FDOT is obligated by state statue to include bike accommodations where possible. They were recently sued by a Boca Raton bicycling group for refusing to put bike lanes on A1A. They lost – a decision which we hope will scare FDOT into taking bicyclists more seriously.

  • This CGG headline is fitting: “There’s always something to complain about”  That just about sums up their mission, doesn’t it?

Tagged with:
 

Photo by Flickr User ImageMD.

If you haven’t heard the news, head over to the Miami Herald and read about the Citizen’s Independent Transportation Trust (CITT) vote to reject the planned use of sales tax money to purchase new Metrorail cars. At least they are protecting the tax money that’s supposed to go towards new service.

Meanwhile, Miami Gardens is asking Miami-Dade to bump the North Corridor Expansion to Phase 1, presumably making it priority over the Miami Intermodal Center (MIC) connector. I’m not sure what benefit they expect to see out of that, as the MIC connection is not using federal funds and is currently the only piece of the Orange Line that looks like it might get built.

The feds pointed out when they downgraded the rating that they didn’t trust Miami-Dade to fund Metrorail properly. This whole failure to refurbish the cars in a timely manner merely proves them right. The CITT is trying to get the point across that band-aid fixes won’t work anymore. MDT needs a solid funding plan to get out of the current hole it’s in, and an equally solid plan to fund expansion. Without that, the feds won’t give Metrorail a dime.

Miami-Dade Transit has set March 25 as the date of the next public meeting to discuss plans for the new Metrorail line connecting the Earlington Heights station with the Miami Intermodal Center under construction near the Miami International Airport. The actual meeting will start at 7:00 p.m., with an open-house being held before, at 6:00 p.m. The location of the meeting will be at the Sheila Winitzer Central Administration Building Auditorium: 3300 NW 32 Ave.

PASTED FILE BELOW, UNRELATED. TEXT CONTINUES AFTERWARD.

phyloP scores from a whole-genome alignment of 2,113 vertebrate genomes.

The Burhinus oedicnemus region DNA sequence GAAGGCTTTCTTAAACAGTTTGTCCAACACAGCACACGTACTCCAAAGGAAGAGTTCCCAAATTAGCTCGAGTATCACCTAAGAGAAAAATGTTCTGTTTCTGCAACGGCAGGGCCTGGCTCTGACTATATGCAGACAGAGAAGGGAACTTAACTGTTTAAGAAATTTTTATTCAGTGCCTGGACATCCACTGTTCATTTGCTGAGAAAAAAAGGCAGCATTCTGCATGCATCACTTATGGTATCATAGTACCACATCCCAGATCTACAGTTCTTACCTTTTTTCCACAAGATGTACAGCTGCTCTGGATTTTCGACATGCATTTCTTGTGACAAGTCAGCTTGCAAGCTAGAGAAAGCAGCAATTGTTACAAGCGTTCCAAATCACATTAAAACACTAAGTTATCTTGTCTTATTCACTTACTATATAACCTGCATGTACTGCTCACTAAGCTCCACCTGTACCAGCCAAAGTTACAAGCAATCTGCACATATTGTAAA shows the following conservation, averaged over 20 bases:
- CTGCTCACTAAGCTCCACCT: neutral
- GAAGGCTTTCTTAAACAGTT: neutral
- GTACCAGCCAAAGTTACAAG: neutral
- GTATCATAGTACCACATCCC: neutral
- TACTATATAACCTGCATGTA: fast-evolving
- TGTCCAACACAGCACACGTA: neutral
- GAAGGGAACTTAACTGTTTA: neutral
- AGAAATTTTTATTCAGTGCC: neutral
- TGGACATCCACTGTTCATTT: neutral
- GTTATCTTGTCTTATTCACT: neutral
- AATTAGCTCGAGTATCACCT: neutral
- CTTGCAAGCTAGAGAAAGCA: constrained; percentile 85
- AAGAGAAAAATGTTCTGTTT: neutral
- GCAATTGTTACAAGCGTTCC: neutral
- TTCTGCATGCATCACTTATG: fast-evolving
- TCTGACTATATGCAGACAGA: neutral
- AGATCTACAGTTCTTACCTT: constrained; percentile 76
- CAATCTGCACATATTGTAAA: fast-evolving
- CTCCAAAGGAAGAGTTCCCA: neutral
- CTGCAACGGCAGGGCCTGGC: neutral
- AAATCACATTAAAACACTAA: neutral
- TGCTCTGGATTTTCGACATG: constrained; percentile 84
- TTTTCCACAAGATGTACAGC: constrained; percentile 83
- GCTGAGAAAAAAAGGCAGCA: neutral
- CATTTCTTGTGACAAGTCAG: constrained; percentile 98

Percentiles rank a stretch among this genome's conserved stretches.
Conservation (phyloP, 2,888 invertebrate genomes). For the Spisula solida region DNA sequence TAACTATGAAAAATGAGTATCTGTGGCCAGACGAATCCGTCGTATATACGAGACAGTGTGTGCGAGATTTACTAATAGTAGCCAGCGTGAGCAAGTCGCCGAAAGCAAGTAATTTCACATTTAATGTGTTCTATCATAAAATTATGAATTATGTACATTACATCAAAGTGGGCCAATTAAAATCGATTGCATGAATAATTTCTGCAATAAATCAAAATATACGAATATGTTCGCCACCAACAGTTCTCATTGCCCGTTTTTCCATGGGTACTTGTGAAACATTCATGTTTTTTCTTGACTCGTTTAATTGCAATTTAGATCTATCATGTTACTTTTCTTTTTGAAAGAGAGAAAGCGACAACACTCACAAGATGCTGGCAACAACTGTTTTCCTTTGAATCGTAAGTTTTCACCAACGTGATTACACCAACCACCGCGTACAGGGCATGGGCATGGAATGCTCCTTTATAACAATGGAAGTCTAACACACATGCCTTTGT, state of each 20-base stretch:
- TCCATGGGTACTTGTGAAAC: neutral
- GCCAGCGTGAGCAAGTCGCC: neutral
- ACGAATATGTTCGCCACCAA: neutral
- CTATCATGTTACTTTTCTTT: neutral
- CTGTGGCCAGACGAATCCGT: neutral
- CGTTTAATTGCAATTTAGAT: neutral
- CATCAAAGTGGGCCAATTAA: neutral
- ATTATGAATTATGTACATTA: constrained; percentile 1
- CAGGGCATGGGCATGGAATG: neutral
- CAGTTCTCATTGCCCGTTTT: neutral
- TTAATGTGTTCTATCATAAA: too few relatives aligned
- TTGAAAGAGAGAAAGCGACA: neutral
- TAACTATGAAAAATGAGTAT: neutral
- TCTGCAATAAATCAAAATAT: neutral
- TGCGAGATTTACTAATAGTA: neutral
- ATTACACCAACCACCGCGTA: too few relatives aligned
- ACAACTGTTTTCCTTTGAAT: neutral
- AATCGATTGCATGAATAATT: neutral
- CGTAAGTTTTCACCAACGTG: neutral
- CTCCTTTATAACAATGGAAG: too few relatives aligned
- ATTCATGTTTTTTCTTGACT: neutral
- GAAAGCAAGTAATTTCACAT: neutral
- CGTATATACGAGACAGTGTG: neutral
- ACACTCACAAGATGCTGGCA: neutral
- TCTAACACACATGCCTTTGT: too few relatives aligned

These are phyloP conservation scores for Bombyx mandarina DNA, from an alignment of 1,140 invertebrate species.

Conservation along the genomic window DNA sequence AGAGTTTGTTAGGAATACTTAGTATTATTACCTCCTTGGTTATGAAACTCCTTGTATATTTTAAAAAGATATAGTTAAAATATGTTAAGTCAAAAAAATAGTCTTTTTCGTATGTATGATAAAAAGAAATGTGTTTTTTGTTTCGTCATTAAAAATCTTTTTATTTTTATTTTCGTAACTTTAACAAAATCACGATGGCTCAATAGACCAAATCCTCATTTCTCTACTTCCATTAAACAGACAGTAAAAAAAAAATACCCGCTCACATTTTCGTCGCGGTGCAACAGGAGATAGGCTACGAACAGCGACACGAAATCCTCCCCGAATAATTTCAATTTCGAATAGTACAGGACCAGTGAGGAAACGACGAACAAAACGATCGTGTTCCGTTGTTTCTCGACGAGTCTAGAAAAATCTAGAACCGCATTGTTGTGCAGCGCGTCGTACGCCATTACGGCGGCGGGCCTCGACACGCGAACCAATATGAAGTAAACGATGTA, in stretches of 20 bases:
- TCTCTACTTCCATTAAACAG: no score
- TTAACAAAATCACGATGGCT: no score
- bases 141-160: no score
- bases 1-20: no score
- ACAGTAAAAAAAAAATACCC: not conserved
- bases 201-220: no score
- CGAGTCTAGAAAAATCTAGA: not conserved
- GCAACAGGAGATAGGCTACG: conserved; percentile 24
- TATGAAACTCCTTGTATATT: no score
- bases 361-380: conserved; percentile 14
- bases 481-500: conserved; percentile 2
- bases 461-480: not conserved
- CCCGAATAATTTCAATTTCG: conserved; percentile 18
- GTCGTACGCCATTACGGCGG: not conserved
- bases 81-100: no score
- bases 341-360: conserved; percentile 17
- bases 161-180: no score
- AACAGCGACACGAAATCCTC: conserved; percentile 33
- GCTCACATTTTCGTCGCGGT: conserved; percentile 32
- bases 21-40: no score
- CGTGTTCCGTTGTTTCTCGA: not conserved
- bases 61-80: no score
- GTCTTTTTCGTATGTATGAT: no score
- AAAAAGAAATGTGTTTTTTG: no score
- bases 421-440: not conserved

Several items of interest regarding this particular segment of Metrorail:

  • It will be the first extension of the train since the extension to Palmetto station;
  • This segment will not be constructed with federal funds, but solely from the half-cent transportation tax implemented in Miami-Dade county, along with state funding;
  • Once opened, this segment will provide a much-needed alternative for transport into the airport both by tourists using the airport’s facilities, and for workers providing services.

Further information can be found at this link to Miami-Dade Transit’s website.

This site is protected by Comment SPAM Wiper.